ANKENY, Iowa — Iowa soybean leaders said the announcement by the White House of its intentions to impose up to $60 billion in tariffs and sanctions against China poses an immediate and grave threat to their industry and Iowa agriculture.
Iowa Soybean Association (ISA) President Bill Shipley said it also jeopardizes more than three decades of efforts to establish relationships with soybean processors, buyers and traders.
Shipley, who farms near Nodaway in southwest Iowa, provided the comments from China where he is currently participating in a week-long trade mission. It includes stops in Beijing, Wuhan City, Zhanjiang and Shenzhen.
“No winners emerge from a trade war and that’s particularly true when it involves food and nutrition,” he said. “It’s very clear from our conversations this week in China that our most important customer of U.S. soybeans doesn’t desire a trade war. The people just want to do business.
“So, too, do Iowa and U.S. farmers, particularly as we prepare to go to the fields and plant what could be a record number of acres.”
China, with a population of more than 1.4 billion, imports 62 percent of global soybean production. Nearly 39 percent of China’s soybean imports originate from the United States valued at nearly $14 billion.
Iowa and U.S. agricultural officials have long warned the White House about the negative implications for the soybean industry if sanctions and tariffs are imposed. In just five years, farm income has declined 50 percent while crop prices have dropped 40 percent.
Retaliation by U.S. soy’s largest trading partner will place a further drag on prices received by soybean producers and further hurt the already-challenged farm economy.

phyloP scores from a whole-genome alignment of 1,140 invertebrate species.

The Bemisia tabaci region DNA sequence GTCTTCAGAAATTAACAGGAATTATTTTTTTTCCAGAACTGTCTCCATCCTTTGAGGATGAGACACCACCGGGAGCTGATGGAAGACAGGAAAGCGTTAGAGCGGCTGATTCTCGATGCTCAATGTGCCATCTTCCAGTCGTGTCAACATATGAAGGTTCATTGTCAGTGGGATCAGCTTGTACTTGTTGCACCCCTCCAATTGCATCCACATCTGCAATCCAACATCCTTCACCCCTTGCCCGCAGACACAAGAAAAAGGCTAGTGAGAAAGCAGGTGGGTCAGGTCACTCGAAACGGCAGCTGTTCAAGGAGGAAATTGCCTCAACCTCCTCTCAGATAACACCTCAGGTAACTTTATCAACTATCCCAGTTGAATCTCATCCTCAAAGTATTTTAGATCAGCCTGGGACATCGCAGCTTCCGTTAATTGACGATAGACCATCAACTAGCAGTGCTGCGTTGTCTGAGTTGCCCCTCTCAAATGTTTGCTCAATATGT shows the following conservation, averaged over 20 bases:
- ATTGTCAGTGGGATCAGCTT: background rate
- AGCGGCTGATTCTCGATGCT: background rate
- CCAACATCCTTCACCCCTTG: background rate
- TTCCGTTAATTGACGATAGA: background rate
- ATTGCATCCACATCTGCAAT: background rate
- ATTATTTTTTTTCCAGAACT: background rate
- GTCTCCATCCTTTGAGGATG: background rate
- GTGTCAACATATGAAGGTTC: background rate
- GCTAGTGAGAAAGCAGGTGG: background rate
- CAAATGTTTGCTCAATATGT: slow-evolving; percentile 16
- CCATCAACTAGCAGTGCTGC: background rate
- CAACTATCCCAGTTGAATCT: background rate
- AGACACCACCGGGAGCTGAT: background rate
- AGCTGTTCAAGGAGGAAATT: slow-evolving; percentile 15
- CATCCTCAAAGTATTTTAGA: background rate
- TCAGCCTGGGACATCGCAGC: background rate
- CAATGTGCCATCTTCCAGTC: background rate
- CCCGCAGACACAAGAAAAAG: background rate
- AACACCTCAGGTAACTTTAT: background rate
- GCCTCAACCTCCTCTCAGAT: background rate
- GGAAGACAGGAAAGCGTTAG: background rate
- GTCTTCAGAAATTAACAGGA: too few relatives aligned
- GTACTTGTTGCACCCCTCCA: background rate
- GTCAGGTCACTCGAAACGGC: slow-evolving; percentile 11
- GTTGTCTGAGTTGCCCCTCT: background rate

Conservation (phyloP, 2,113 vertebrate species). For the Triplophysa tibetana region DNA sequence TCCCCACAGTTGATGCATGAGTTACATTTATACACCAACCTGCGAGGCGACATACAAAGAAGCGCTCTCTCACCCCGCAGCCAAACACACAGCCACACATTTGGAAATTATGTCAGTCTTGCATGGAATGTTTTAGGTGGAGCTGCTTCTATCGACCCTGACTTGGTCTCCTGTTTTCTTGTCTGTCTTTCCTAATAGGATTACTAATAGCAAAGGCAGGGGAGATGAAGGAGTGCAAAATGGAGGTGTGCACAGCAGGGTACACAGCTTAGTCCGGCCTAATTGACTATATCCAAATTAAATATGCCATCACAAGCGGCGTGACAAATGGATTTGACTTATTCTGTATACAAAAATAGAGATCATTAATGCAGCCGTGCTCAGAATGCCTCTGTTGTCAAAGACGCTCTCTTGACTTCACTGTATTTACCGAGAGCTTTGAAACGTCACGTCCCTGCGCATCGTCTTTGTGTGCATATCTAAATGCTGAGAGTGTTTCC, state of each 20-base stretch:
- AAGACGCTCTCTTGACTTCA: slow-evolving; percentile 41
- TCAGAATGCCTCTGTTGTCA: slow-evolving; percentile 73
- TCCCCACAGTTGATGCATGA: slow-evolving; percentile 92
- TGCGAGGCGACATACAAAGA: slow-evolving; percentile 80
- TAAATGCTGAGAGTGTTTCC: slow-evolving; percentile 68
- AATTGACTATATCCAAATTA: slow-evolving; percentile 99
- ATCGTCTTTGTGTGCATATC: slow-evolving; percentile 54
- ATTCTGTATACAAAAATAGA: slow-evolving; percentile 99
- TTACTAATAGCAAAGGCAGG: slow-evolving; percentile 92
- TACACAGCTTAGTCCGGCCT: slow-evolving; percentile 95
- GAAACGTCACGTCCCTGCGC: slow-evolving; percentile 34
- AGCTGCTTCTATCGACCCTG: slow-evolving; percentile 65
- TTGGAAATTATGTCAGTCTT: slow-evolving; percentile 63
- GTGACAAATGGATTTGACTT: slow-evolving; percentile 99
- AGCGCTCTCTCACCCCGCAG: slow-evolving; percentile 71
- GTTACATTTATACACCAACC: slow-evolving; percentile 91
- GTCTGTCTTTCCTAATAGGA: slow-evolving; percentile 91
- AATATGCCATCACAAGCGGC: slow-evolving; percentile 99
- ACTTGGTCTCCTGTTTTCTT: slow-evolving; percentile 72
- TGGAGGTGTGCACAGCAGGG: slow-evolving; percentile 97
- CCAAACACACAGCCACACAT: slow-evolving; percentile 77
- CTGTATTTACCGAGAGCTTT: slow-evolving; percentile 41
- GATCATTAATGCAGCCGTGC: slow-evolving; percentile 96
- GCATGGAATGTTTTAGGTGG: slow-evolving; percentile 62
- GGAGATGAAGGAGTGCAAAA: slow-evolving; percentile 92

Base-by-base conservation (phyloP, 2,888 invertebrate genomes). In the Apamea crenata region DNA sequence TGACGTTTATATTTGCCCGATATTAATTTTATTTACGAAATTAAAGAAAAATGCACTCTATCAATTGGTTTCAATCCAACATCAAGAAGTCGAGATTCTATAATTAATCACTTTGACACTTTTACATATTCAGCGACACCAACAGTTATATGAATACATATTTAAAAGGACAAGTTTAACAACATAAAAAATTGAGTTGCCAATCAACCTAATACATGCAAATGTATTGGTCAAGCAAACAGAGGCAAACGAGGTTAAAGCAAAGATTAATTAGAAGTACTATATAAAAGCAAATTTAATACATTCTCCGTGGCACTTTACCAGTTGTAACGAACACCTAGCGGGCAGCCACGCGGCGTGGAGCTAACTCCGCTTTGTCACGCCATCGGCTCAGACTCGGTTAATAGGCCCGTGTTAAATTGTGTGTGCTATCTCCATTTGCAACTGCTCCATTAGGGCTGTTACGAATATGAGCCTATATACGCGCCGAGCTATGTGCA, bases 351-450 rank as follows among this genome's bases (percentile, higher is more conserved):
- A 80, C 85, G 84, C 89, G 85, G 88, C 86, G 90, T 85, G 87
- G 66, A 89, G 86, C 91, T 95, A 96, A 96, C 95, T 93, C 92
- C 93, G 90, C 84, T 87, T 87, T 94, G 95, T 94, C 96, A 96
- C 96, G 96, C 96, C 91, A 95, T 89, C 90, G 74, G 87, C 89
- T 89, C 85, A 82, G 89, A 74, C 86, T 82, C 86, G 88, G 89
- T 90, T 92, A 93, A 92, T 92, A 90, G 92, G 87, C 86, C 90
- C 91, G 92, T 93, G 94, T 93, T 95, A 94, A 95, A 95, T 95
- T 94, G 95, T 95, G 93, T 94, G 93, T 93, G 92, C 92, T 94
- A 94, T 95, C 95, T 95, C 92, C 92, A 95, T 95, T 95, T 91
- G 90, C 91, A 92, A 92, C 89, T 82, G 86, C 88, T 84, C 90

Ironically, agricultural trade nets the United States one of its few trade surpluses, with soybeans among the most valuable, Shipley said.
Soybean officials have heard directly from the Chinese government that soybeans are a prime target for retaliation. The move would significantly endanger a relationship that goes back more than 30 years when China’s population was approaching 800 million.
“A trade war with China involving soybeans would be devastating,” said ISA CEO Kirk Leeds. “With U.S. commodity prices struggling and other countries ramping up soybean production, this is precisely the wrong time for the U.S. to retreat as a trusted source of high-quality soybeans. South America will be the primary beneficiary if we do.”
Last year, Iowa soybean farmers produced 562 million bushels of the oilseed valued at more than $5 billion.
The impact of the tariffs will have reverberations far beyond Iowa’s soybean fields. Iowa soybean production involves numerous and important sectors of Iowa’s ag economy including seed, transportation, processing and manufacturing.
Leeds, who’s also participating in this week’s ISA-led trade mission to China, echoed calls by other agriculture officials for the White House to quickly reconsider its call for such massive and immediate sanctions.
“Unfortunately, agricultural trade is often the first casualty in any trade war or retaliation,” he said. “When that happens, everyone loses.”
— Iowa Soybean Association
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